Labor day? Thank goodness. You may need an extra day to repair the house, buy furniture, clean the garden, go to the recycling center, picnic in the well-designed backyard, visit the relatives you don’t like for a long time… and so on. What’s wrong with this picture? Hint: This is not the part about relatives you don’t like.
The problem is that we can’t seem to keep an empty day empty. Most of us are overbooked, so much so that any reward day we receive is immediately redistributed to a time-consuming project or a pile of to-do items left over from a few months ago. Have we lost the ability to rest?
According to any number of surveys, Americans are an exhausted person. We drink more than ever before, lack of sleep, stay on the computer late at night, and don’t exercise. Our stress levels have peaked and are now intensified by the pandemic, not to mention the series of painful events that dominate the news every day.
For some workers, the accumulation of pressure has reached a critical point, leading to a wave of resignations. For these employees, resignation may be the right solution, or it may prove that work is not the problem. When you are stressed, this is not the kind of thing that you can easily judge, which is ironic.
Regardless of whether work is the problem, not everyone can afford to leave work. And many people who don’t have a job are also under pressure, so resignation is obviously not a universal solution. It’s time to dig deeper to relieve our pressure. We can try other strategies first, instead of starting with resignation as a solution. If they are helpful, having a clearer mind should make job decisions easier.
Here are my 10 favorite stress-reducing techniques; maybe the things here are useful to you.
1. Say no. Yes, this is stress in itself. However, if you can resist a request by saying “I’m sorry, I can’t” this week, you may find it easier the second time.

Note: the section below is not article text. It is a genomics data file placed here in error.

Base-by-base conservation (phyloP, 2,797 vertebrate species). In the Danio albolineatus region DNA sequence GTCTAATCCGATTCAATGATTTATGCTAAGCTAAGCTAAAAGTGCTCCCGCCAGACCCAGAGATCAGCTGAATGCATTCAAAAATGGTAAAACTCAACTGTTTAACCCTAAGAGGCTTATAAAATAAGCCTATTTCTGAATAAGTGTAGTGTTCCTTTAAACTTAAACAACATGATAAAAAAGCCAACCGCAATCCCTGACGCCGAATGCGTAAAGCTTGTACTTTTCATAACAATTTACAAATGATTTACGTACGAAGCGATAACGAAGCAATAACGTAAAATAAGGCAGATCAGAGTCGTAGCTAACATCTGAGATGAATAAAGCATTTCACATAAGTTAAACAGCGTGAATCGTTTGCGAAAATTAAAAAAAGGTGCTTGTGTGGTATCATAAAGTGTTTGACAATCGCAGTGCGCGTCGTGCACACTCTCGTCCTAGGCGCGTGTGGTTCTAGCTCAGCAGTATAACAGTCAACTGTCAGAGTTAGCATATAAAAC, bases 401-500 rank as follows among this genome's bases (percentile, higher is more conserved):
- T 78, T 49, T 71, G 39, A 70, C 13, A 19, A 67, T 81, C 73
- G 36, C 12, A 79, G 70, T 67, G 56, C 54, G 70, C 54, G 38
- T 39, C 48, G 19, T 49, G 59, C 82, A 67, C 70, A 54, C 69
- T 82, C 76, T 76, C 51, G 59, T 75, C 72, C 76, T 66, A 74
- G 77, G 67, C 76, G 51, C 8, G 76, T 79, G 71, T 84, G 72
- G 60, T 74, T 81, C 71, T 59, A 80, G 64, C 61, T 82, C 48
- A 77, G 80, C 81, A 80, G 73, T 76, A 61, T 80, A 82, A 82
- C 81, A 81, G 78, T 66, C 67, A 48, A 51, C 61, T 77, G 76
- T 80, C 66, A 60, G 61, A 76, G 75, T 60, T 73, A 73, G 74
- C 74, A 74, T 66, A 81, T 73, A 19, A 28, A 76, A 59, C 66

2. Think that your week is very fulfilling. Starting with the idea that you have been fully invested in your week means that your default answer to extra tasks is, “I’m not sure I can do it; I will reply to you” instead of “I will try to squeeze in.”
3. Remove one thing from your list. If you add something during the week, remove something. Or, even if nothing is added, something must be removed.
4. Slow down the reaction to others. Just because the request is made via text does not mean that you must respond immediately. By waiting for a response, you can give others a chance to solve the problem without you.
5. Accept “good enough”. Some tasks need to be completed well, but most tasks only need to be completed. When higher levels are not important, let yourself do things to the lowest standards.
6. Create patterns in daily life. Anything you can set as a mode—such as eating the same breakfast at the same time—is another decision you don’t have to make. Decision fatigue is real, and the stress of making multiple choices every day is well documented.
7. Repair when there is a problem. If the faucet starts to drip and you can afford a plumber, call one. The longer you wait, the greater the pressure on you to worry about the drip.
8. Take a break. There is a reason why the workplace must rest all day. Our mind and body need to pause to keep functioning.
9. Sing instead of thinking. Are your thoughts inclined to negative self-talk? Try to sing out loud and you will find it difficult to keep up with negative clues. To get extra impact, add a dance step or two.
10. Start every day again. The night ritual that ends the task of the day can help you get things done until the next day. Some people write diaries or make lists, others take a walk or end the day watching TV or reading to get rid of stress.
No matter how you deal with stress, take a moment to think about the workers and activists who have really died in the past few decades to ensure fair working conditions on this Labor Day. The benefits they receive have not been evenly distributed, but without them, we would not have gone so far. Commemorate them with the rest time they bought for you.
Amy Lindgren owns a career consulting company in São Paulo. You can contact her at [email protected]